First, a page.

Wednesday, March 24, 2010

More on Mars v. Venus, in the opinion-sphere

Over at is a continued discussion on Margaret Wente's column that wondered why bloggers were mostly men. Over at The Mark, David Eaves raised some great questions about the piece and Wente's understanding of blogs and online media in general.

I had a slightly different read of her column, which I thought to be more about the differences in the way men and women express their opinions, which betrayed some concern over the lack of female voices in public affairs commentary.

In his response, posted here and pasted below, Dave accused me of letting Wente off the hook:

Alison, I think you are letting Wente's off the hook by changing her argument. I'm going to disentangle your comment to address what I think is the main point:

1. What was Wente's Thesis?

It wasn't that women are under-represented in blogging or in traditional media (two very different things). No. Wente’s piece was about how women – because of something innate – don’t want (or worse, can't) engage in political debates because they don't want to share (or don't have!) opinions. You and I are concerned about the under representation of women, but this was not Wente's concern. (it later became a concern after she was shown how ridiculous her argument was - but it wasn't in the original piece).

2. Blogging and news media are primarily male worlds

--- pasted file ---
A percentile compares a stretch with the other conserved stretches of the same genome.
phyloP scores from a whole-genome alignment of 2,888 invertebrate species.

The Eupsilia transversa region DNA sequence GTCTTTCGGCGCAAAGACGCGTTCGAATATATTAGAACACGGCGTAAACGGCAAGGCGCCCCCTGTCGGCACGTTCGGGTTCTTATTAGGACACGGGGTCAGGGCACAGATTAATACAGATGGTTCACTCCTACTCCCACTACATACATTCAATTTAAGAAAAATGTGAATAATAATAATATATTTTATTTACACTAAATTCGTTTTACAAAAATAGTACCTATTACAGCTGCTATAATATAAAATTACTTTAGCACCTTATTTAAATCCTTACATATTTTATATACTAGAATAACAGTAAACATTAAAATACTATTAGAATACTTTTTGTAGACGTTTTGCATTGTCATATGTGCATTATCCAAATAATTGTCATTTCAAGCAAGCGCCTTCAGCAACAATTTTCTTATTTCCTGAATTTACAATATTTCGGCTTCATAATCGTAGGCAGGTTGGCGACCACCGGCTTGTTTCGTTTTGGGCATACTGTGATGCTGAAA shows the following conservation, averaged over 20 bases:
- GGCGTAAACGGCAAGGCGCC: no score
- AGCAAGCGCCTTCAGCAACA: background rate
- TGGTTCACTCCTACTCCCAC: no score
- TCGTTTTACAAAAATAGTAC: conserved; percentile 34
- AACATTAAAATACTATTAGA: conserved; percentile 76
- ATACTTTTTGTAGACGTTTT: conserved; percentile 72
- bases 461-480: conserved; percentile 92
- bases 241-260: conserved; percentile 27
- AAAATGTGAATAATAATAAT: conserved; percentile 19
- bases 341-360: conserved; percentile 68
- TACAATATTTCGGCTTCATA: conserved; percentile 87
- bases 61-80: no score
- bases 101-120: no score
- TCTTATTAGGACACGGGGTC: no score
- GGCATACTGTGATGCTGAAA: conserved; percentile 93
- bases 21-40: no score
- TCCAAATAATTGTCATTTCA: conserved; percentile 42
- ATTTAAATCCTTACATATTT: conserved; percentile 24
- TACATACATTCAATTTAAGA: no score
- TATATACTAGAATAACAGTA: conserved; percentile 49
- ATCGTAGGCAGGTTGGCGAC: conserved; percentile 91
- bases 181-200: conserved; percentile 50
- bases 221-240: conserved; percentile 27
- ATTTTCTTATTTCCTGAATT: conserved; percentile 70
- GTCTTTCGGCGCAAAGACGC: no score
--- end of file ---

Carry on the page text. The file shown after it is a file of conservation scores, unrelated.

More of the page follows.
So what if we are generous and we say this is what Wente was trying to raise a concern about. Here I agree. These worlds are largely male. But now we are conflating to VERY different things. Mainstream media and the online world of social media.

In the world of traditional media (or, financed blogs) women are under represented because managers – either at the Globe or Macleans - choose not to hire women. (Or, one can believe Wente – and you think women don’t have as many opinions)

In the online world there are clearly a lot of women who blog and tweet about politics (as you point out). What is more disturbing is that many of them may not be getting as much profile profile as their male peers. (note the part of the HBS articles in which men tend to have 15% more followers than women). Here we have lots of women with opinions, but not as much recognition. This is not what Wente argues. I'd argue that there is a structural bias against women – we learn to perceive their voices as less relevant. There isn’t an innate inability to have or share opinions (as Wente claims) – our society has decided not to value them as much. This is a serious problem. But it is also antithetical to everything Wente believes. She derides structural feminist critiques.

So I don't think we should let Wente off the hook. Her article misinformed those Canadians who know the least about the net (newspaper readers) about the role women play online. Worse, I believe it helped undermine women in the political space by suggested they didn't have as many opinions to share.

You can read my response here.

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